It is no secret that Microsoft missed the paradigm shift in mobile computing to Android and iOS. The company’s then CEO, Steve Ballmer, infamously laughed at the iPhone, calling it the “most expensive phone in the world” that “doesn’t appeal to business customers because it doesn’t have a keyboard”. However, the advent of touch-friendly smartphones caught the company by surprise, since the firm’s Windows Mobile OS was far from what consumers were beginning to adapt. That gave birth to Windows Phone, the Redmond giant’s first reboot of the mobile OS to take on the likes of Google and Apple.
In a recent interview at Village Global, a venture capital firm, Bill Gates, founder and former CEO of Microsoft, briefly reflected on the failure of the company to win the mobile race. While the interview covered a broad span of topics such as Startups and Investments, Gates briefly touched upon the topic of the mismanagement that led to the company missing the “$400 billion” market to Android. Calling it “winner takes all market”, he admitted that the “greatest mistake ever” was the “mismanagement” that he engaged in that “caused Microsoft not to be what Android is”.
While Gates was not exactly at the reigns at Microsoft when the mobile revolution was taking place, it is no surprise that he, along with successor Ballmer and his leadership oversaw the company’s directions with regards to its mobile efforts. Calling Android the standard non-Apple phone platform, Gates says that it was a “natural thing for Microsoft to win”.
The death of Windows Phone and the firm’s absence in mobile has not only hurt the company’s mobile efforts, but also many services and potential opportunities like ambient computing that would have seen higher adoption if the platform were alive. Efforts to unify app development and broaden the reach of Windows through the Universal Windows Platform (UWP) too have been adversely affected owing to the lack of major adoption. Current CEO Satya Nadella also admitted to the failure.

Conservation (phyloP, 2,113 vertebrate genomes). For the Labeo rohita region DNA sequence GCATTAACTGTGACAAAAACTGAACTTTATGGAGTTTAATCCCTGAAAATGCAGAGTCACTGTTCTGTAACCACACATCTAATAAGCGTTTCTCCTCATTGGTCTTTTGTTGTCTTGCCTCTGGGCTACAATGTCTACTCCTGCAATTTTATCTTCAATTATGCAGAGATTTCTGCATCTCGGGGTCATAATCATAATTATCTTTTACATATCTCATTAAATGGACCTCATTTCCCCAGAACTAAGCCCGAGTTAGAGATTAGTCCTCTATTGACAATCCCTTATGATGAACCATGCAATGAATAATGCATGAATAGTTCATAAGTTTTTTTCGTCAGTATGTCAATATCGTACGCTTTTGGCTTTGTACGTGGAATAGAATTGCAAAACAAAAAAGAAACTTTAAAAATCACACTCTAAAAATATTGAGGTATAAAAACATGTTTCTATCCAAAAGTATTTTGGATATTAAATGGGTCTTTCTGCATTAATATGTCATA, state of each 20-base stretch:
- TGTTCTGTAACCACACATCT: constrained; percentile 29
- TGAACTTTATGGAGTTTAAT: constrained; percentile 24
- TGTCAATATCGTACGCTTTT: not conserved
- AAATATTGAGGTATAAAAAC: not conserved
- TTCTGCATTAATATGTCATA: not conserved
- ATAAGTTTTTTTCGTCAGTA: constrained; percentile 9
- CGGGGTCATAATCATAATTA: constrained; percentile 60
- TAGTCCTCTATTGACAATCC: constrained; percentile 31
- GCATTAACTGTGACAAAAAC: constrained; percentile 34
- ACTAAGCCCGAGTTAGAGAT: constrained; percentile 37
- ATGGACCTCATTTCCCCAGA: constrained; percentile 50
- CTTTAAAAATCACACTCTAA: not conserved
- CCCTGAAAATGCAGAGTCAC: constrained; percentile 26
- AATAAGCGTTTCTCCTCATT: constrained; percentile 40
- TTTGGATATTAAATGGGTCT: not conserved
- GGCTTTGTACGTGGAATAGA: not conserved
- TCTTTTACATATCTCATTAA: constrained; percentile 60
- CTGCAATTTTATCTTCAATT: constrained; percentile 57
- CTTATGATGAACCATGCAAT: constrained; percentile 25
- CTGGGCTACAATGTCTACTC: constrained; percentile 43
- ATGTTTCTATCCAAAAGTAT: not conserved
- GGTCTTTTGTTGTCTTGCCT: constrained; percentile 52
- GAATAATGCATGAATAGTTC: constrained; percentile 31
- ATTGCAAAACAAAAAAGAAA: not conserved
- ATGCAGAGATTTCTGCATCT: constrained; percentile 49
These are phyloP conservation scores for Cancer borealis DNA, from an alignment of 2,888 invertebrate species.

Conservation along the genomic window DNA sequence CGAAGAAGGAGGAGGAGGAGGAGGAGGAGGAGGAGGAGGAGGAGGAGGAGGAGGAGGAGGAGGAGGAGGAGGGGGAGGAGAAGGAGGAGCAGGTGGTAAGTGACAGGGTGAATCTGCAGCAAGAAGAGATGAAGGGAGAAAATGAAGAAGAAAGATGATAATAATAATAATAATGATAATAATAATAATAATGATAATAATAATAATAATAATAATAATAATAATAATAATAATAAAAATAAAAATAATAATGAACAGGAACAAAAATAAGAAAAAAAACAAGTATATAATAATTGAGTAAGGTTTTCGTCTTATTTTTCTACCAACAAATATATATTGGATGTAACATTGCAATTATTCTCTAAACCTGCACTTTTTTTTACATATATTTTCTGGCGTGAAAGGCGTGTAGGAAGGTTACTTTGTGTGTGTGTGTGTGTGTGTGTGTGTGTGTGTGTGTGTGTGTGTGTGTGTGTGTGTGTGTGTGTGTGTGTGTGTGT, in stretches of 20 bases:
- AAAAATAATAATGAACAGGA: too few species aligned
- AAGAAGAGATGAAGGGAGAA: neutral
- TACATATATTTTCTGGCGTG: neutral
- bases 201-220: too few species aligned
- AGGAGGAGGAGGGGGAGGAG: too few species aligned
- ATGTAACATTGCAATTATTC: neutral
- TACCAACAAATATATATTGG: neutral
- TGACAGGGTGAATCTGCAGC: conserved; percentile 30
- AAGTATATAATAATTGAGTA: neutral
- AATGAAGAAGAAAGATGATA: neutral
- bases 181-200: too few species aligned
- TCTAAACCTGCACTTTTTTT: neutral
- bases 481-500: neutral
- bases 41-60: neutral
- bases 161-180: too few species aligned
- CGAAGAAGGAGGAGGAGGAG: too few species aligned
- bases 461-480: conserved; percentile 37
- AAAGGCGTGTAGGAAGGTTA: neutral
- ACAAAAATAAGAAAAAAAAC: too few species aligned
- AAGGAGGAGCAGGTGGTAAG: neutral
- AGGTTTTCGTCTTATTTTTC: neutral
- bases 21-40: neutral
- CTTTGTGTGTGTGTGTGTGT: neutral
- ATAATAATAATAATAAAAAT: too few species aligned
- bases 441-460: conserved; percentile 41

While Gates admits that missing mobile was one of the “greatest mistakes of all time” and references the anti-trust lawsuits as well as one of the company’s biggest problems from the past, he adds that the other business units such as Windows and Office are still very strong, and make Microsoft “a leading company”. However, he quickly adds that “if we had gotten that one (mobile) right, we would be ‘the’ leading company”.
While the Redmond giant’s missteps and failures have affected it adversely, the firm has moved on to investing in and building services on competing platforms that help tie customers across platforms. The company’s enterprise offerings through the form of its cloud platform and various open source efforts have helped the company further diversify its offerings. With rumors ripe about a new lightweight OS and the possibility of Android app compatibility for a new generation of devices, the next few years will be interesting for the company in how it tackles the next paradigm shift in personal computing.